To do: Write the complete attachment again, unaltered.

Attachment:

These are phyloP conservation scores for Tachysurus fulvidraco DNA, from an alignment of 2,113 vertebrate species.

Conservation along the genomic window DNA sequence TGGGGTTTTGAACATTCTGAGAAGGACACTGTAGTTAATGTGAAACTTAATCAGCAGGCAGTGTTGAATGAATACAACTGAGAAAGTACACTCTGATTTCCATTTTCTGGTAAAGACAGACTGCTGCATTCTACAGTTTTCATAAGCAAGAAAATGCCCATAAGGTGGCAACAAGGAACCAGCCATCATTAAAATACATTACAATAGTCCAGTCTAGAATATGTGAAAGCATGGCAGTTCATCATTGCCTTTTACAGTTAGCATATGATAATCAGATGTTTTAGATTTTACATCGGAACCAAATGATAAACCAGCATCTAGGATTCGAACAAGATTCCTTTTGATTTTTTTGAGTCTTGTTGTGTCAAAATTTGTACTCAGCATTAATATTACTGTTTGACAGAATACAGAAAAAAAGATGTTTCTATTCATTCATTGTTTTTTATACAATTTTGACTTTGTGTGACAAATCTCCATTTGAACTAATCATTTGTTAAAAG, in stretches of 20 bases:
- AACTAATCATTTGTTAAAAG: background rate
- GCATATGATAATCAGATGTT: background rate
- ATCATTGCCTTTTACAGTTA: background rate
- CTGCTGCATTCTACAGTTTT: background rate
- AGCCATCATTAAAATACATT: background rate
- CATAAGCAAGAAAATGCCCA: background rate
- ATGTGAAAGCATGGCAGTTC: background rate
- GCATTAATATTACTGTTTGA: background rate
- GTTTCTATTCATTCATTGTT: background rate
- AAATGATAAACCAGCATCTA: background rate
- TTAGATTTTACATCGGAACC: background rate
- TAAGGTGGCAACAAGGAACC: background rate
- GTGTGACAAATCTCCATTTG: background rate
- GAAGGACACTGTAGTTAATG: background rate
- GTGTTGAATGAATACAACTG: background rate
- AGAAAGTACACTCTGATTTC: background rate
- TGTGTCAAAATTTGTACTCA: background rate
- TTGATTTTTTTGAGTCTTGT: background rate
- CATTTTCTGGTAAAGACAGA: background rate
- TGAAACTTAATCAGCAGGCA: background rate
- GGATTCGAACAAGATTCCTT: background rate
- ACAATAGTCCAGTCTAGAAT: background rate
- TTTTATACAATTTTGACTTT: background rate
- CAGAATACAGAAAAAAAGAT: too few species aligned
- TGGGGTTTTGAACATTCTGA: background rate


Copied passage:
These are phyloP conservation scores for Tachysurus fulvidraco DNA, from an alignment of 2,113 vertebrate species.

Conservation along the genomic window DNA sequence TGGGGTTTTGAACATTCTGAGAAGGACACTGTAGTTAATGTGAAACTTAATCAGCAGGCAGTGTTGAATGAATACAACTGAGAAAGTACACTCTGATTTCCATTTTCTGGTAAAGACAGACTGCTGCATTCTACAGTTTTCATAAGCAAGAAAATGCCCATAAGGTGGCAACAAGGAACCAGCCATCATTAAAATACATTACAATAGTCCAGTCTAGAATATGTGAAAGCATGGCAGTTCATCATTGCCTTTTACAGTTAGCATATGATAATCAGATGTTTTAGATTTTACATCGGAACCAAATGATAAACCAGCATCTAGGATTCGAACAAGATTCCTTTTGATTTTTTTGAGTCTTGTTGTGTCAAAATTTGTACTCAGCATTAATATTACTGTTTGACAGAATACAGAAAAAAAGATGTTTCTATTCATTCATTGTTTTTTATACAATTTTGACTTTGTGTGACAAATCTCCATTTGAACTAATCATTTGTTAAAAG, in stretches of 20 bases:
- AACTAATCATTTGTTAAAAG: background rate
- GCATATGATAATCAGATGTT: background rate
- ATCATTGCCTTTTACAGTTA: background rate
- CTGCTGCATTCTACAGTTTT: background rate
- AGCCATCATTAAAATACATT: background rate
- CATAAGCAAGAAAATGCCCA: background rate
- ATGTGAAAGCATGGCAGTTC: background rate
- GCATTAATATTACTGTTTGA: background rate
- GTTTCTATTCATTCATTGTT: background rate
- AAATGATAAACCAGCATCTA: background rate
- TTAGATTTTACATCGGAACC: background rate
- TAAGGTGGCAACAAGGAACC: background rate
- GTGTGACAAATCTCCATTTG: background rate
- GAAGGACACTGTAGTTAATG: background rate
- GTGTTGAATGAATACAACTG: background rate
- AGAAAGTACACTCTGATTTC: background rate
- TGTGTCAAAATTTGTACTCA: background rate
- TTGATTTTTTTGAGTCTTGT: background rate
- CATTTTCTGGTAAAGACAGA: background rate
- TGAAACTTAATCAGCAGGCA: background rate
- GGATTCGAACAAGATTCCTT: background rate
- ACAATAGTCCAGTCTAGAAT: background rate
- TTTTATACAATTTTGACTTT: background rate
- CAGAATACAGAAAAAAAGAT: too few species aligned
- TGGGGTTTTGAACATTCTGA: background rate